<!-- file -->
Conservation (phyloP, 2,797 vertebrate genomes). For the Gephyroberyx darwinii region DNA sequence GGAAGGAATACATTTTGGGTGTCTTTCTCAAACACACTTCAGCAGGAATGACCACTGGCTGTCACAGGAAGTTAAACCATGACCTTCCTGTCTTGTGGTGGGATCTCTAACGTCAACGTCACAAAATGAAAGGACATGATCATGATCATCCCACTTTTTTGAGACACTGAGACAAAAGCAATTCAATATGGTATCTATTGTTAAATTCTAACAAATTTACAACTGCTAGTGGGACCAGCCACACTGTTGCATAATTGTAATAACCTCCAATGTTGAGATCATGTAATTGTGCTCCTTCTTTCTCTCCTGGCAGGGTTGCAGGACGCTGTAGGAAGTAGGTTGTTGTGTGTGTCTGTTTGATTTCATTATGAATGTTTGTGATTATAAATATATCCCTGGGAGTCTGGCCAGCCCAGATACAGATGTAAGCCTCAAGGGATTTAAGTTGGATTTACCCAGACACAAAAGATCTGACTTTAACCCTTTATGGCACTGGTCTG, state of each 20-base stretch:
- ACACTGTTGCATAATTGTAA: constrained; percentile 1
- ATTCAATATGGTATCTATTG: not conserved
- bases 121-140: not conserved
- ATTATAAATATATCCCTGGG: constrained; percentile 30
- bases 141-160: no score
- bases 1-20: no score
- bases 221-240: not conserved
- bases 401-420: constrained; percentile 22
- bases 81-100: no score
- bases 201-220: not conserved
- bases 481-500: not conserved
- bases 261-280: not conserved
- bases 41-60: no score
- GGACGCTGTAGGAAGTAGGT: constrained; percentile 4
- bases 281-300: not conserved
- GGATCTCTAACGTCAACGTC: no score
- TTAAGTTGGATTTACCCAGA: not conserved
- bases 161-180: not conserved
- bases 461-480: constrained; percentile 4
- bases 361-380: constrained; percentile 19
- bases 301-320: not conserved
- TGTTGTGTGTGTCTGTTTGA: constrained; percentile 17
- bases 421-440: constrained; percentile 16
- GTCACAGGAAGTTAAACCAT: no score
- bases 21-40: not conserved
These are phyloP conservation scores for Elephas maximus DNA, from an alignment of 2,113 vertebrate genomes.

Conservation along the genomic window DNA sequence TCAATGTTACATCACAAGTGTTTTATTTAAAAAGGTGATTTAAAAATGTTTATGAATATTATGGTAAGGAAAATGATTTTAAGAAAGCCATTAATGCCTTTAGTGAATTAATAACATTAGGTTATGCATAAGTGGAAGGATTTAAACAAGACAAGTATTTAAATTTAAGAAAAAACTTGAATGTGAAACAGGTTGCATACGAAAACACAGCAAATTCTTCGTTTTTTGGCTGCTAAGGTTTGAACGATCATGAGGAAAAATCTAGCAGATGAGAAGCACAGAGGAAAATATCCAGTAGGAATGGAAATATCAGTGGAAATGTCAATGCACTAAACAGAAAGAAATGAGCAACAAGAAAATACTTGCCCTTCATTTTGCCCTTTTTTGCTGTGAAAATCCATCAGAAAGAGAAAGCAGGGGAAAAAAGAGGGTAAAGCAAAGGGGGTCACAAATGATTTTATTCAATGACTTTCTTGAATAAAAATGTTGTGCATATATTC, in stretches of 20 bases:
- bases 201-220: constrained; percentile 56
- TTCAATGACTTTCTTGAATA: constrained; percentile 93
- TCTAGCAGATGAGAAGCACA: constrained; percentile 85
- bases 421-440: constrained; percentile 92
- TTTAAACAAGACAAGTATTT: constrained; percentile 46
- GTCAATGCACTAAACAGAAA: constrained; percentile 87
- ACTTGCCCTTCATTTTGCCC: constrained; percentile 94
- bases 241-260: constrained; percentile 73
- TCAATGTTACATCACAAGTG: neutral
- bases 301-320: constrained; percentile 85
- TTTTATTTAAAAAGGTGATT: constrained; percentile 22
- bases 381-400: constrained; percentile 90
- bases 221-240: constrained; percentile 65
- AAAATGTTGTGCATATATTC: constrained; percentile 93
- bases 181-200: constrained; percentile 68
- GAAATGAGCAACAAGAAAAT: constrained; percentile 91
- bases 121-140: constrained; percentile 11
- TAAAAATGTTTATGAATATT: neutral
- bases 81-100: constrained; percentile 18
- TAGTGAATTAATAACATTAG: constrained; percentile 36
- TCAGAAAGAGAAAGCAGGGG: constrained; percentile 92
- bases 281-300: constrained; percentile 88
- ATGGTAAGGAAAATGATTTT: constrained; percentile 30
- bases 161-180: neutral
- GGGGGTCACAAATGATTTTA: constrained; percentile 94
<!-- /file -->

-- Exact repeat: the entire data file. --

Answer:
Conservation (phyloP, 2,797 vertebrate genomes). For the Gephyroberyx darwinii region DNA sequence GGAAGGAATACATTTTGGGTGTCTTTCTCAAACACACTTCAGCAGGAATGACCACTGGCTGTCACAGGAAGTTAAACCATGACCTTCCTGTCTTGTGGTGGGATCTCTAACGTCAACGTCACAAAATGAAAGGACATGATCATGATCATCCCACTTTTTTGAGACACTGAGACAAAAGCAATTCAATATGGTATCTATTGTTAAATTCTAACAAATTTACAACTGCTAGTGGGACCAGCCACACTGTTGCATAATTGTAATAACCTCCAATGTTGAGATCATGTAATTGTGCTCCTTCTTTCTCTCCTGGCAGGGTTGCAGGACGCTGTAGGAAGTAGGTTGTTGTGTGTGTCTGTTTGATTTCATTATGAATGTTTGTGATTATAAATATATCCCTGGGAGTCTGGCCAGCCCAGATACAGATGTAAGCCTCAAGGGATTTAAGTTGGATTTACCCAGACACAAAAGATCTGACTTTAACCCTTTATGGCACTGGTCTG, state of each 20-base stretch:
- ACACTGTTGCATAATTGTAA: constrained; percentile 1
- ATTCAATATGGTATCTATTG: not conserved
- bases 121-140: not conserved
- ATTATAAATATATCCCTGGG: constrained; percentile 30
- bases 141-160: no score
- bases 1-20: no score
- bases 221-240: not conserved
- bases 401-420: constrained; percentile 22
- bases 81-100: no score
- bases 201-220: not conserved
- bases 481-500: not conserved
- bases 261-280: not conserved
- bases 41-60: no score
- GGACGCTGTAGGAAGTAGGT: constrained; percentile 4
- bases 281-300: not conserved
- GGATCTCTAACGTCAACGTC: no score
- TTAAGTTGGATTTACCCAGA: not conserved
- bases 161-180: not conserved
- bases 461-480: constrained; percentile 4
- bases 361-380: constrained; percentile 19
- bases 301-320: not conserved
- TGTTGTGTGTGTCTGTTTGA: constrained; percentile 17
- bases 421-440: constrained; percentile 16
- GTCACAGGAAGTTAAACCAT: no score
- bases 21-40: not conserved
These are phyloP conservation scores for Elephas maximus DNA, from an alignment of 2,113 vertebrate genomes.

Conservation along the genomic window DNA sequence TCAATGTTACATCACAAGTGTTTTATTTAAAAAGGTGATTTAAAAATGTTTATGAATATTATGGTAAGGAAAATGATTTTAAGAAAGCCATTAATGCCTTTAGTGAATTAATAACATTAGGTTATGCATAAGTGGAAGGATTTAAACAAGACAAGTATTTAAATTTAAGAAAAAACTTGAATGTGAAACAGGTTGCATACGAAAACACAGCAAATTCTTCGTTTTTTGGCTGCTAAGGTTTGAACGATCATGAGGAAAAATCTAGCAGATGAGAAGCACAGAGGAAAATATCCAGTAGGAATGGAAATATCAGTGGAAATGTCAATGCACTAAACAGAAAGAAATGAGCAACAAGAAAATACTTGCCCTTCATTTTGCCCTTTTTTGCTGTGAAAATCCATCAGAAAGAGAAAGCAGGGGAAAAAAGAGGGTAAAGCAAAGGGGGTCACAAATGATTTTATTCAATGACTTTCTTGAATAAAAATGTTGTGCATATATTC, in stretches of 20 bases:
- bases 201-220: constrained; percentile 56
- TTCAATGACTTTCTTGAATA: constrained; percentile 93
- TCTAGCAGATGAGAAGCACA: constrained; percentile 85
- bases 421-440: constrained; percentile 92
- TTTAAACAAGACAAGTATTT: constrained; percentile 46
- GTCAATGCACTAAACAGAAA: constrained; percentile 87
- ACTTGCCCTTCATTTTGCCC: constrained; percentile 94
- bases 241-260: constrained; percentile 73
- TCAATGTTACATCACAAGTG: neutral
- bases 301-320: constrained; percentile 85
- TTTTATTTAAAAAGGTGATT: constrained; percentile 22
- bases 381-400: constrained; percentile 90
- bases 221-240: constrained; percentile 65
- AAAATGTTGTGCATATATTC: constrained; percentile 93
- bases 181-200: constrained; percentile 68
- GAAATGAGCAACAAGAAAAT: constrained; percentile 91
- bases 121-140: constrained; percentile 11
- TAAAAATGTTTATGAATATT: neutral
- bases 81-100: constrained; percentile 18
- TAGTGAATTAATAACATTAG: constrained; percentile 36
- TCAGAAAGAGAAAGCAGGGG: constrained; percentile 92
- bases 281-300: constrained; percentile 88
- ATGGTAAGGAAAATGATTTT: constrained; percentile 30
- bases 161-180: neutral
- GGGGGTCACAAATGATTTTA: constrained; percentile 94